For all intents and purposes, when Notre Dame and Rutgers met for their rematch on Feb. 19 in Piscataway, N.J., the conference regular-season title was at stake, with the victor having the inside track to the crown with less than two weeks left to play. The Irish came out of the gate slowly and the speedy Scarlet Knights took full advantage, opening up a 12-point halftime lead and forcing Notre Dame into a season-high 23 turnovers en route to a 59-48 victory.
Wins over West Virginia and Seton Hall allowed the Irish to clinch a tie with Connecticut for second place in the BIG EAST standings. Notre Dame then advanced to the semifinals of the conference tournament for the first time since 2001 with another victory over WVU. The reward was a third contest against UConn, this one at the Hartford Civic Center. In front of a partisan Husky crowd, the Irish came up short, dropping a 67-54 decision.
For the 10th consecutive season, Notre Dame earned an NCAA Tournament berth, as the Irish were tapped as the No. 4 seed in the Tempe Region, sending them to Fresno, Calif., for a first-round contest against perennial Big West Conference champion UC Santa Barbara. Following a nip-and-tuck first half, Notre Dame jumped out to a 12-point lead midway through the second period. The Gauchos came back and got as close as four points with three minutes to go, but the Irish ended the game on an 11-5 run, hitting seven of eight free throws in crunch time to seal a 61-51 victory.
That set up a second-round contest with Arizona State, which had added incentive as a Sun Devil win would send ASU back home to Tempe for the Sweet Sixteen. But, the early returns seemed to be squarely in Notre Dame’s favor, as the Irish stormed out to a 13-point lead with less than four minutes remaining in the first half. That margin didn’t last long, however, as Arizona State outscored Notre Dame, 9-1 to end the period and close within five at halftime.
The ASU momentum carried over into the second half, with the Sun Devils going on an 18-4 run to open the frame. Suddenly trailing by nine, the Irish tried to battle back, getting as close as four points with 2:34 to play. In the end, it wouldn’t be enough, as Notre Dame’s season came to a sudden end by a 70-61 score.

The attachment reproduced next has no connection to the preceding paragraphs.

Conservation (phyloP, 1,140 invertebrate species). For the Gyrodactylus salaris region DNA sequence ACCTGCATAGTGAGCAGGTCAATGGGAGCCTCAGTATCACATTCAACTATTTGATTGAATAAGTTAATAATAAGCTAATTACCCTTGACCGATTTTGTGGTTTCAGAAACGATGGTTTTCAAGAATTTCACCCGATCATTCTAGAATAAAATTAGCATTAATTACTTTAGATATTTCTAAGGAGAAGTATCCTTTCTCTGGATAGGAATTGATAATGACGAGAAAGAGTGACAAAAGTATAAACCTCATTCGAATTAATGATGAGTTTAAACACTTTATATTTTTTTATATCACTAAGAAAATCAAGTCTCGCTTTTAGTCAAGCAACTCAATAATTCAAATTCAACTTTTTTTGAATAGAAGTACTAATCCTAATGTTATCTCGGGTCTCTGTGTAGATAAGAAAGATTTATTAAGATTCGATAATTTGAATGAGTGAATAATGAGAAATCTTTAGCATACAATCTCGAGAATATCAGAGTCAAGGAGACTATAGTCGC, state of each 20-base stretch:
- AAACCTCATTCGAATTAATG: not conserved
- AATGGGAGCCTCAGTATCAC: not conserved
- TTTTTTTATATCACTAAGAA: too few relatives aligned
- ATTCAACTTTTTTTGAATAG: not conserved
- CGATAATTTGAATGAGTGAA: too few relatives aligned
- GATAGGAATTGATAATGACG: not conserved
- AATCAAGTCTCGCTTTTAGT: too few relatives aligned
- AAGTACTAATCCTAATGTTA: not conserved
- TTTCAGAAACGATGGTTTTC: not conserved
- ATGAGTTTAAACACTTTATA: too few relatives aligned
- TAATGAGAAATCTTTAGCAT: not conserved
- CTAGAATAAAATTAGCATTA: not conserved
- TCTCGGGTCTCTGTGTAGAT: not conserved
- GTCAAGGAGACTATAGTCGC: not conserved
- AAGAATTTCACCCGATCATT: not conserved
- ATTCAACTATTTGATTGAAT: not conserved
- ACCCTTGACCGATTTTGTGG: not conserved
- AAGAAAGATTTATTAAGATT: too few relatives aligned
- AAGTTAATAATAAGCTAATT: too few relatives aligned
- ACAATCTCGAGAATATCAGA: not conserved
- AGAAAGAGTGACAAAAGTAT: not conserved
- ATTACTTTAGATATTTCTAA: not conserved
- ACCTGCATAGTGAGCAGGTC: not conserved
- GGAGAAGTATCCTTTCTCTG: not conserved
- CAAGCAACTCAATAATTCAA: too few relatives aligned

During the course of a magnificent 27-6 season, several Irish players achieved high-profile awards. Senior forward Jacqueline Batteast was almost universally lauded as one of the nation’s top players, earning Kodak/WBCA All-America and Associated Press Third-Team All-America honors, as well as being named the BIG EAST Player of the Year. A four-time all-BIG EAST pick (the first Irish player ever to be so honored), Batteast averaged a career-high 16.9 points per game this season, along with 6.6 rebounds per game and six double-doubles. She ended her stellar collegiate career ranked among the top five on 16 of Notre Dame’s career statistical lists, including points (4th – 1,874), rebounds (4th – 965), blocked shots (3rd – 167) and double-doubles (2nd – 38).
Junior guard Megan Duffy also was an impact player for the Irish this season. Stamping herself as a legitimate contender for next year’s Frances Pomeroy Naismith Award (given to the nation’s top senior player standing 5-foot-8 and under), Duffy earned honorable mention All-America laurels from Kodak/WBCA and the Associated Press after averaging career bests of 12.3 points and 5.4 assists per game. She led the BIG EAST in steals (2.73 spg.) and free throw percentage (school-record .895), ranking fourth nationally in the latter category. In addition, she proved to be a gritty, tough leader on and off the floor for Notre Dame, carding a school-record 37.0 minutes per night and almost single-handedly battling the Irish back into contention in their two postseason losses (Connecticut and Arizona State). In fact, she averaged 19.5 ppg. with a .579 field goal percentage (.611 three-point ratio) in the postseason, including a season-high 24 points in the ASU game.
Senior Teresa Borton closed out her Notre Dame career by earning her first BIG EAST Player of the Week award on the final week of the 2004-05 regular season. Borton did not miss any of the 127 games in her four-year tenure, averaging career bests of 8.2 points and 5.8 rebounds per game this season. Meanwhile, freshman guard Charel Allen gave Notre Dame fans a glimpse of things to come by earning BIG EAST All-Freshman Team honors and a BIG EAST Freshman of the Week citation after coming off the bench to average 7.7 points and 4.2 rebounds per game. She also stepped up in some of the year’s biggest games, scoring 16 points against Duke and adding 11 points in the historic win at Connecticut before her season was abruptly ended when she suffered a knee injury in the second half of the Arizona State game.
Perspective is sometimes an underappreciated quality and it says a lot about the progress made by the Notre Dame women’s basketball program when a 27-6 record and a trip to the second round of the NCAA Tournament leave everyone hungry for more. The 2004-05 season was one of the finest in school history and will leave a lasting imprint on the Irish record books. Three starters and nine monogram winners will be back next season, looking to build upon the experiences of this year and add another layer to the ever-growing tradition of success that is Irish women’s basketball.
— ND —